Slices of Life

by Jill Pertler

Tenderhearted tough guys – and Chippy

 

I was all set to write this week’s column about an incident that happened yesterday when I was cleaning lettuce from the garden and came across a lovely green caterpillar. The creature wriggled in the sink, stretching upward, trying to find a foothold for its escape. I called my son’s attention to “Greenie,” and he plucked the critter from the sink and headed toward the back door to put the little guy outside.

“Don’t put him anywhere near the lettuce,” I said.

I was all set to write about a day earlier this summer when my husband and I found two baby squirrels dead in the middle of the road near our driveway and he got a shovel and dug a hole and we buried them in our backyard.

I was all set to write about caterpillars and squirrels and a few more of my family’s critter-related habits when our cat let out a low, guttural meow in the dining room.

Instinctively, I got up and stood on my chair. When my son (in the family room) bolted from the couch toward the cat and exclaimed, “Oh my goodness!” I knew my initial analysis of the situation had been correct. We had a crisis on our hands.

When my cat lets out a deep, raspy meow, it’s because he is announcing, with pride, that he’s brought home a trophy. After years of cat ownership (or more correctly, being owned by cats) I’ve learned a cat’s trophy is often alive. Hence my perch on the chair.

“It’s a chipmunk!” My son announced. “And it’s alive!” A chipmunk in the dining room. Things could have been worse. Once it was a snake.

A live chipmunk meant one thing. I jumped down from the chair knowing we were now in rescue mode.

I grabbed the cat and ran upstairs to put him in the bedroom while my son stood guard over the chipmunk. With the cat safely out of the way, I returned to the scene of the crime. Chippy (we gave him a nickname) sat rigid under the table, undoubtedly scared out of his little chipmunk mind. Our plight was further complicated by the piano – an old and heavy upright – also in the dining room. If Chippy ran under it, we were in trouble. It was clear we needed reinforcements. I went to get a big brother.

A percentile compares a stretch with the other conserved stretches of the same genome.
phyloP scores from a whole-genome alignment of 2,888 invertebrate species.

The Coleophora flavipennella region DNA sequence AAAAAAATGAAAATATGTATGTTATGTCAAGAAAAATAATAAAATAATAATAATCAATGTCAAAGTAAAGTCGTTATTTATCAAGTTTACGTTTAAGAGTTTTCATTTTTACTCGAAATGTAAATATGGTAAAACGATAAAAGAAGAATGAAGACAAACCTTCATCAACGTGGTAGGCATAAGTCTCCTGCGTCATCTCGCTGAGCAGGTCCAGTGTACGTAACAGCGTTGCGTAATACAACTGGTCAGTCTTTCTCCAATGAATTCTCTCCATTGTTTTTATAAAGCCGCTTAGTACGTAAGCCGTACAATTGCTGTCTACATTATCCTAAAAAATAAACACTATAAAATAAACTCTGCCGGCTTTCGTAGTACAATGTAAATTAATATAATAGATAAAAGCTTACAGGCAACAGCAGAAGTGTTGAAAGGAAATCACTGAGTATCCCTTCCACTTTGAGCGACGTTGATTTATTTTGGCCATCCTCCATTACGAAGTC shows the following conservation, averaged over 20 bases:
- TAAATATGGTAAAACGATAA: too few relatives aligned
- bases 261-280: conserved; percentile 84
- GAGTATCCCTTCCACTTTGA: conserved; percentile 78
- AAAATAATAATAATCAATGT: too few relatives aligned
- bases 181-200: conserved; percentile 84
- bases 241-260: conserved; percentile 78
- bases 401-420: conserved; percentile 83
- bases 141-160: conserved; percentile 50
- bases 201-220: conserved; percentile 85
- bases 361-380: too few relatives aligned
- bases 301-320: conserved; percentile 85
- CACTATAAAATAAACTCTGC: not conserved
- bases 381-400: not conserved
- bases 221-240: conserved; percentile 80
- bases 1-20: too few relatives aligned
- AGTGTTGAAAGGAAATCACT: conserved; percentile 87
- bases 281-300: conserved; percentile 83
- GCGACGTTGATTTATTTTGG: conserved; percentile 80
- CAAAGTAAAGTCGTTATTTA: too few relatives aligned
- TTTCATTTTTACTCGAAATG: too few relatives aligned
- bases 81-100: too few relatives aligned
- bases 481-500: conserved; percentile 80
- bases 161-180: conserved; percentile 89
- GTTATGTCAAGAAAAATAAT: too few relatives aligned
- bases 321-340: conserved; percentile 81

The two boys and I surrounded the table, assessing our options. One son stood in front of the piano, blocking access. The other held a plastic cake cover. In one deft movement the cake cover became a chipmunk cover. We had the little guy secured. Next we slid a large book under the cake cover to create a floor for Chippy and we carried him out to the backyard.

“Run free, little Chippy. Run free.”

After a moment’s hesitation, he did. And we returned to the house. Back to the everyday routine of normalcy that makes up our lives.

We let the cat out of the bedroom and he is strutting around like a 14-year old declawed chipmunk stalker who still considers himself boss of the neighborhood. His tail is riding high. He is confined to the house for a while, to give Chippy a chance to recoup and recover, but the cat doesn’t much care. He knows how awesomely great he is.

Some days I think I live with too many rough and rowdy guys – and I’m not referring to the cat. Today wasn’t one of them. Today we saved a chipmunk’s life. In the scheme of things that’s something. At least around here it is.

Jill Pertler is an award-winning writer and syndicated columnist.